Background: There is a high prevalence of asthma and exercise-induced bronchoconstriction (EIB) in elite athletes when the diagnosis is based on symptoms and medication use. Objective measurements are now required by some sporting bodies to support a diagnosis of asthma or EIB to justify use of beta-agonists. Such measurements could include bronchial provocation with methacholine, with eucapnic voluntary hyperpnea (EVH) of dry air (a surrogate for exercise), or both.
Objective: The aim of the study was to investigate the relationship between asthma symptoms and responses to methacholine and the EVH challenge in a group of unselected elite summer-sport athletes. The outcome would be to inform practitioners of a suitable objective approach to identifying those with asthma and EIB.
Methods: Fifty elite summer-sport athletes with or without asthma were recruited from sporting teams and sports medicine centers throughout Melbourne, Australia. All subjects completed a respiratory questionnaire and, on separate days, underwent a bronchoprovocation challenge test with methacholine and EVH.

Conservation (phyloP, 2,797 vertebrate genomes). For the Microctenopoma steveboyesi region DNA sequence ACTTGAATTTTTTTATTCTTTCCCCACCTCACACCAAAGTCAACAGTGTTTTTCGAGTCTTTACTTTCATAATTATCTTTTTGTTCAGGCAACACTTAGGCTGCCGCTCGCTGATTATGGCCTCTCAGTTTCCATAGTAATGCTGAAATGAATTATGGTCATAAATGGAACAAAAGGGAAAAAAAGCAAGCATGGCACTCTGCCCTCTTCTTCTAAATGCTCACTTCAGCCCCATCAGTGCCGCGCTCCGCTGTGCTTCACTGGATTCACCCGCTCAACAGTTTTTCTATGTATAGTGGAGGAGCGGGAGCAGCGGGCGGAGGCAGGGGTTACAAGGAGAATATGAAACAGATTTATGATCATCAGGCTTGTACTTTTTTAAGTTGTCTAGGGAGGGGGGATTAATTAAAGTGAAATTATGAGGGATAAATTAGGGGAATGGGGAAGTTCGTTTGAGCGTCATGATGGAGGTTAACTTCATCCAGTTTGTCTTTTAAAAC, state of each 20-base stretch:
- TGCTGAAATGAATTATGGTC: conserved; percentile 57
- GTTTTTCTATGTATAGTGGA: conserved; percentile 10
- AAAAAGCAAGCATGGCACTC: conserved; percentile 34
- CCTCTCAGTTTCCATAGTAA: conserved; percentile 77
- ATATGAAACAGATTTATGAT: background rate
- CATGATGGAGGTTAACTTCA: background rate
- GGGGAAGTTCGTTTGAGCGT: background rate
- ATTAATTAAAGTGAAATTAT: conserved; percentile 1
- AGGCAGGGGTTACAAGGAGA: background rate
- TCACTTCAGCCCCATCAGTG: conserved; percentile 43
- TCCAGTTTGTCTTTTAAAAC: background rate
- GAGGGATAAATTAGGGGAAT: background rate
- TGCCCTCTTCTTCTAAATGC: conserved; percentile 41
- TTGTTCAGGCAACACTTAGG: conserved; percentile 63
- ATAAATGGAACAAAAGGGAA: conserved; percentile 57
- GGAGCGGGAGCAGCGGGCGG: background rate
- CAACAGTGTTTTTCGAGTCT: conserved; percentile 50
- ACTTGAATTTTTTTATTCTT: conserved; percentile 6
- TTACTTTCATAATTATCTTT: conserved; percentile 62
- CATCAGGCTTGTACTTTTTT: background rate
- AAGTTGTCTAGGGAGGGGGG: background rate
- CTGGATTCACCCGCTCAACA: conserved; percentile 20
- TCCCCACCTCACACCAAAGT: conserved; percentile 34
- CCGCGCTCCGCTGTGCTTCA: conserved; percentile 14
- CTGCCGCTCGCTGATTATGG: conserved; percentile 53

Results: Forty-two subjects reported one or more respiratory symptoms in the past year, 9 had positive methacholine challenge results (mean PD(20) of 1.69 +/- 2.05 micromol), and 25 had positive EVH challenge results (mean fall in FEV(1) of 25.4% +/- 15%). Although all subjects with positive methacholine challenge results had positive EVH challenge results, methacholine had a negative predictive value of only 61% and a sensitivity of 36% for identifying those responsive to EVH.
Conclusion: These findings suggest that the pathogenesis of EIB in elite athletes might be different from that of asthma, and as such, neither symptoms nor the methacholine challenge test should be used exclusively for identifying EIB.